Literature / Lucky Starr
Series of juvenile science-fiction novels by Isaac Asimov
, written in the 1950s under the pseudonym Paul French. The series relates the adventures of David "Lucky" Starr, Councilman of Earth's Council of Science, and his battles against crime and corruption in different regions of the Solar System. He is accompanied by loyal sidekick John Bigman Jones, whose short height and shorter temper contrast him with the tall, cool-headed hero.The series comprises six volumes:
- David Starr, Space Ranger
- Lucky Starr and the Pirates of the Asteroids
- Lucky Starr and the Oceans of Venus
- Lucky Starr and the Big Sun of Mercury
- Lucky Starr and the Moons of Jupiter
- Lucky Starr and the Rings of Saturn
In his adventures, Lucky faces off against unusual alien organisms and hostile space environments as well as ordinary human sabotage. The predominating threat throughout comes from Earth's rivals in the system of Sirius, who, although descended from Earthmen, think themselves superior and show signs of wanting to take over Earth's Solar System. The stories usually have an element of mystery as well as adventure, with Lucky having to find a criminal hidden in plain sight, and, in true Asimov fashion, the solution can hang on the tiniest point.
The Lucky Starr
series was written explicitly with the purpose of teaching young people facts about the solar system, which means that it suffers from Science Marches On
perhaps more than the rest of Asimov's work—the title Lucky Starr and the Oceans of Venus
should be a clue as to how inaccurate it sometimes gets. Nevertheless, the books are still very enjoyable as science-fiction adventures.
Not to be confused with the anime Lucky Star
The first books were also marketed to Hollywood, as the basis for a TV series, which is why Asimov went with the pseudonym. He had seen how Hollywood tended to butcher the works of other SF writers, and wanted to be able to disassociate himself from any resulting series, if he had to. After the TV idea fell through, he started added elements to the later books that clearly labelled him as the author (such as three-laws robots with positronic brains.)
This series provides examples of:
- Affectionate Gesture to the Head: Shows up from time to time in the books, usually with Lucky ruffling Bigman's hair.
- Air-Vent Passageway: Bigman uses one to access a critical relay which, once disconnected, will keep an airlock from opening.
- Artificial Gravity: "Pseudo-grav" is a common Asimovian term used in the series, and in Big Sun of Mercury, it becomes an important part of the plot due to Bigman realizing that one character was able to anticipate a sudden gravity change, thus proving that he deliberately changed the field strength.
- Awesome McCool Name: John Bigman Jones; he answers predominantly to "Bigman", though he is all of five feet two inches in height.
- Chromosome Casting: A male example. All the more impressive considering it encompasses six books.
- Deflector Shields: The Shooting Starr (as well as other ships) use them.
- Delicious Distraction: In Oceans of Venus, Lucky realizes that the V-frogs seem particularly attracted to petroleum-derived products due to their relative oxygen deficiency. It is this which allows him to break their mental hold at two key points in the story.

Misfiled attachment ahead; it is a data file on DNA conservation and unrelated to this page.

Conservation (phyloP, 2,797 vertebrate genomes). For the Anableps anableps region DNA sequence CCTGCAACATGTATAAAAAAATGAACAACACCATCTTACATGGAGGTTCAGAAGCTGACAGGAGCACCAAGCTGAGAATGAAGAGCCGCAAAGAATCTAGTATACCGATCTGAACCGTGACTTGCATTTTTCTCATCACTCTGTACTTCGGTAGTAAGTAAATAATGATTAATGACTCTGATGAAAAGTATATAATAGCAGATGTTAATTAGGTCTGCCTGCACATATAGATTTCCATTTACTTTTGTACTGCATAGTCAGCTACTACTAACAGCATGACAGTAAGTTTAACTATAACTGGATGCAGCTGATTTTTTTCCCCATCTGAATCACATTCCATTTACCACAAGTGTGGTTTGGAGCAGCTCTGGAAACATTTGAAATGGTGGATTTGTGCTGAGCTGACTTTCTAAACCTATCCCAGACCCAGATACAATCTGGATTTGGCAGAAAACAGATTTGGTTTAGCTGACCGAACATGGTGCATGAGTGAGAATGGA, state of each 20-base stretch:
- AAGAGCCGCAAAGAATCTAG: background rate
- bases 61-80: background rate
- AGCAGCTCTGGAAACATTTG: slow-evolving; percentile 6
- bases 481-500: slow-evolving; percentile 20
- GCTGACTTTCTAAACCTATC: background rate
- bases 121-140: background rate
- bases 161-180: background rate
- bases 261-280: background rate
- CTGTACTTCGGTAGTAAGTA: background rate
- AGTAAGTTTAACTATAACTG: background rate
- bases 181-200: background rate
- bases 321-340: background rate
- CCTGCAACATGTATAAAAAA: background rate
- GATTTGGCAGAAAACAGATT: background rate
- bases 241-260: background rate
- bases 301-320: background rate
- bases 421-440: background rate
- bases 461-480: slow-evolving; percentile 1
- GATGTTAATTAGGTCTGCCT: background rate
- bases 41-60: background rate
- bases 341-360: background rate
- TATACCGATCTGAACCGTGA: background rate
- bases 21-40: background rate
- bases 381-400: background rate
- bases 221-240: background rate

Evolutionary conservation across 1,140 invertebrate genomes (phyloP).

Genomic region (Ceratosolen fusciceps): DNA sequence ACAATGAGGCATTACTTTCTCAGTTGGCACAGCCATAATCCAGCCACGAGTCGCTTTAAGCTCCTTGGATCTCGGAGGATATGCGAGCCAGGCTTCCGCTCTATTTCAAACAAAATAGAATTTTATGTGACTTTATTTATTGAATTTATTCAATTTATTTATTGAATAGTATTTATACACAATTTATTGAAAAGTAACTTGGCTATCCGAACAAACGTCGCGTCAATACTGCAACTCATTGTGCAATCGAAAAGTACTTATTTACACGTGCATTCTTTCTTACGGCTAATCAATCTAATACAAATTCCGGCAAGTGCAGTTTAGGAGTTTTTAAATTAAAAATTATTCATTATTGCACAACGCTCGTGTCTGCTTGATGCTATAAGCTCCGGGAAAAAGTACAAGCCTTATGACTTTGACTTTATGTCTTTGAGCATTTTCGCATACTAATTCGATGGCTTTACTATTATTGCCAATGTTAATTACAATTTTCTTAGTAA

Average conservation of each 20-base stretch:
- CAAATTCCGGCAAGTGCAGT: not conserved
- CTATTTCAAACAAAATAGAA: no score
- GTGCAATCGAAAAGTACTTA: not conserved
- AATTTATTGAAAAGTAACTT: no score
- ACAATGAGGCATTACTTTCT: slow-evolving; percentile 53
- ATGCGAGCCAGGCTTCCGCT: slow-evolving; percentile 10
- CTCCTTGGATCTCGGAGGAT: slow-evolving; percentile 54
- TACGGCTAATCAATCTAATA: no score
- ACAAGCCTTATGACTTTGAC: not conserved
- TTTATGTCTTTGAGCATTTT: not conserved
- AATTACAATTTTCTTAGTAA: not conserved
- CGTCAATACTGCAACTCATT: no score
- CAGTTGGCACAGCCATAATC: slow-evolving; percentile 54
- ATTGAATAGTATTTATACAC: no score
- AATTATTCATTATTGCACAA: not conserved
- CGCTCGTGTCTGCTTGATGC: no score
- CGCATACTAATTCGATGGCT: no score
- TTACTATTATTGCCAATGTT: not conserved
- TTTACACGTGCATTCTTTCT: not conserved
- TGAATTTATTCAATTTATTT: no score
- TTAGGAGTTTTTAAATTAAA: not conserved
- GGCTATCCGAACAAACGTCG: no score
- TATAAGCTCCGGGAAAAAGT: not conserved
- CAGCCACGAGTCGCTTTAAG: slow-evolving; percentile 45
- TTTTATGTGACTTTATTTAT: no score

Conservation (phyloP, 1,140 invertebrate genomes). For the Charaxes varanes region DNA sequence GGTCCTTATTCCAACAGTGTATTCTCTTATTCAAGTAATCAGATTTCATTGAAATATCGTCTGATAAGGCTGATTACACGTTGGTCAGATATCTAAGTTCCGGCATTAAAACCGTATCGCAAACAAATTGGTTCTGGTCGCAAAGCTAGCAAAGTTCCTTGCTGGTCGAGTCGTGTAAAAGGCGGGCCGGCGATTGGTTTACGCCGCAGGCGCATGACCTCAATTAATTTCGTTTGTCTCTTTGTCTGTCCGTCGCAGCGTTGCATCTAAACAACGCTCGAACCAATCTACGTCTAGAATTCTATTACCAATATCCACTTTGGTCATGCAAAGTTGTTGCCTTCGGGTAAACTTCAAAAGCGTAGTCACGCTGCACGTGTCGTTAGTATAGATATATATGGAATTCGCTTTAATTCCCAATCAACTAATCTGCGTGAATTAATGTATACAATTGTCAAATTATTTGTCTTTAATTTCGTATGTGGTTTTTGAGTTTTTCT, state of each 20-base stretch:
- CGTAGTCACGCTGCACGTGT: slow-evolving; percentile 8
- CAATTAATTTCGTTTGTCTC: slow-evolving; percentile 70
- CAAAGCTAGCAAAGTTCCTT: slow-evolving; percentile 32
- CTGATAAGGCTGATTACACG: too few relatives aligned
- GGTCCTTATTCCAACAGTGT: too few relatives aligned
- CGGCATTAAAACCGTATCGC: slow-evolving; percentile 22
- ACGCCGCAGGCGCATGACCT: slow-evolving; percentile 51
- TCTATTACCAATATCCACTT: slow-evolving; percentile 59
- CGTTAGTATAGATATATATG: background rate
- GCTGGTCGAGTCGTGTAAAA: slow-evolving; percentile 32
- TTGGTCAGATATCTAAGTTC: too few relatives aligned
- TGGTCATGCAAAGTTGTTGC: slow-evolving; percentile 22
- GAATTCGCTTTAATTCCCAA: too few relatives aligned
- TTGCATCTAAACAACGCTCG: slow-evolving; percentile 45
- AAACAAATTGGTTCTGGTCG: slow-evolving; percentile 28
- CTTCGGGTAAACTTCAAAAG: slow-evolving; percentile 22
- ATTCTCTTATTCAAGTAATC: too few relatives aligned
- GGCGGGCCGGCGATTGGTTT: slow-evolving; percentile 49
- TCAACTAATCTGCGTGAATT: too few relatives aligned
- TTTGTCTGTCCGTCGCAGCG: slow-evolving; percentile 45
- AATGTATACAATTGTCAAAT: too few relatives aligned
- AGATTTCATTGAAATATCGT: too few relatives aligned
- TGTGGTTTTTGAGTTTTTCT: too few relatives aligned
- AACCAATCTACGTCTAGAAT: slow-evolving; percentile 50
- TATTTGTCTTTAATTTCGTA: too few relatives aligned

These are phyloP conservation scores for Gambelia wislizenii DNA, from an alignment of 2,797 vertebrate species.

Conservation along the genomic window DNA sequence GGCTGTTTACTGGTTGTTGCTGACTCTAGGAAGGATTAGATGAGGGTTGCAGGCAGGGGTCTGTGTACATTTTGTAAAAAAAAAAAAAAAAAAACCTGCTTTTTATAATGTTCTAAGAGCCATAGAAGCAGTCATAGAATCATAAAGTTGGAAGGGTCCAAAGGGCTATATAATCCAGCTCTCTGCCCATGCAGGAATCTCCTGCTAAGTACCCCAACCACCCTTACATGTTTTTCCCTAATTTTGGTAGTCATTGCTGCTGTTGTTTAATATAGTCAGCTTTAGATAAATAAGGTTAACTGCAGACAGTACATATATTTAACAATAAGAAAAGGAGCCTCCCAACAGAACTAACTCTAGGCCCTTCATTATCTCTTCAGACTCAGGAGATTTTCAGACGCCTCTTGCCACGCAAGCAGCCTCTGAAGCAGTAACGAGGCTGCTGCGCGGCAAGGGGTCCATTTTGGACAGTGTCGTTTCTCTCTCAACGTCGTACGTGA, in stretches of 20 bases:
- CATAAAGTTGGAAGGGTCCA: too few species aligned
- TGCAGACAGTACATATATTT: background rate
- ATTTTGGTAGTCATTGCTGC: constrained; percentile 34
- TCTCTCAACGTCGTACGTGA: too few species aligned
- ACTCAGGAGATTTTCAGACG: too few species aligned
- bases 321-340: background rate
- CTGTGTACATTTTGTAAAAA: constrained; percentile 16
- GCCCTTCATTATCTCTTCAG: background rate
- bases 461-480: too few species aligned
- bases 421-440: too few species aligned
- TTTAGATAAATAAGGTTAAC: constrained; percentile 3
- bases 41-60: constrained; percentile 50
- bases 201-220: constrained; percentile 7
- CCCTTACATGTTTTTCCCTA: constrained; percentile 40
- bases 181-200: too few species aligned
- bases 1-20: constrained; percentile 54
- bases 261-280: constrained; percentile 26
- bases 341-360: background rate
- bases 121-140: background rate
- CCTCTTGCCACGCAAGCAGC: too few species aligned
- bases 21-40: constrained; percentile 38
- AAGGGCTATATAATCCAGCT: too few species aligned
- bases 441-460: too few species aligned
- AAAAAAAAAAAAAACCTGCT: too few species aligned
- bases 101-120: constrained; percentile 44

- Early Installment Weirdness: In the first book, Starr encounters an ancient race of Martians who give him a personal force field and dub him "Space Ranger". It was obviously intended as a hero origin story, but all the later books became more of a series of detective novels IN SPACE. He's never called "Space Ranger" again and hardly ever uses the force field.
- Escape Pod: When he was a child, Lucky was placed in one in Space Ranger to save him from marauding pirates.
- Everybody Smokes: Quite a few characters do, but not Lucky and Bigman.
- Exact Words: In one book, an important plot point is that a capsule with valuable intel data in orbit around a planet is said, by an incomplete transmission received from the ship that launched it, to be in a "normal" orbit — which is taken to mean "standard", around the planet's equator. The capsule cannot be found until it is realised that "normal" was actually used in the geometric sense — "perpendicular", a polar orbit.
- Heterosexual Life-Partners:
- Hector Conway and Augustus Henree.
Neither Henree nor [Conway] had ever married, and for neither were there any girls to compete with Barbara in memory.
- Possibly also Lucky Starr and John Bigman Jones.
His years with Lucky had been happy, exciting ones. He had lived a full lifetime in them and had faced death without fear. He could face death now, also without fear.
- His Name Is...: In the fourth book, a robot about to shut down says that it received its orders from - well, only one syllable is heard, but its enough to figure out he meant "Earthman" - a project director who once visited its homeworld and stole the servant assigned to him.
- Honorary Uncle: Councilmen Conway and Henree, to Lucky.
- Hopping Machine: "Hoppers" are used by Lucky at one point in his stay on Venus to get out of a large crowd of people without needing to shoulder his way through.
- The Hypnotoad: The V-frogs on Venus have empathic and telepathic abilities. Without human influence to concentrate this ability, it is primarily instinctively used by V-frogs to activate emotions of trust and kindness towards them. With human aid, however, it is possible to read and influence minds.
- Ironic Nickname: John Bigman Jones (5 foot 2, counting the hair he keeps combed straight up).
- "It" Is Dehumanizing: A racist Sirian refuses to use "he" as the pronoun to describe Bigman:
Devoure broke in, "We had an example here a while ago, the Councilman's companion. It infuriated and nauseated me merely to be in the same room with him; a monkey, a five-foot travesty of a human being, a lump of deformity… "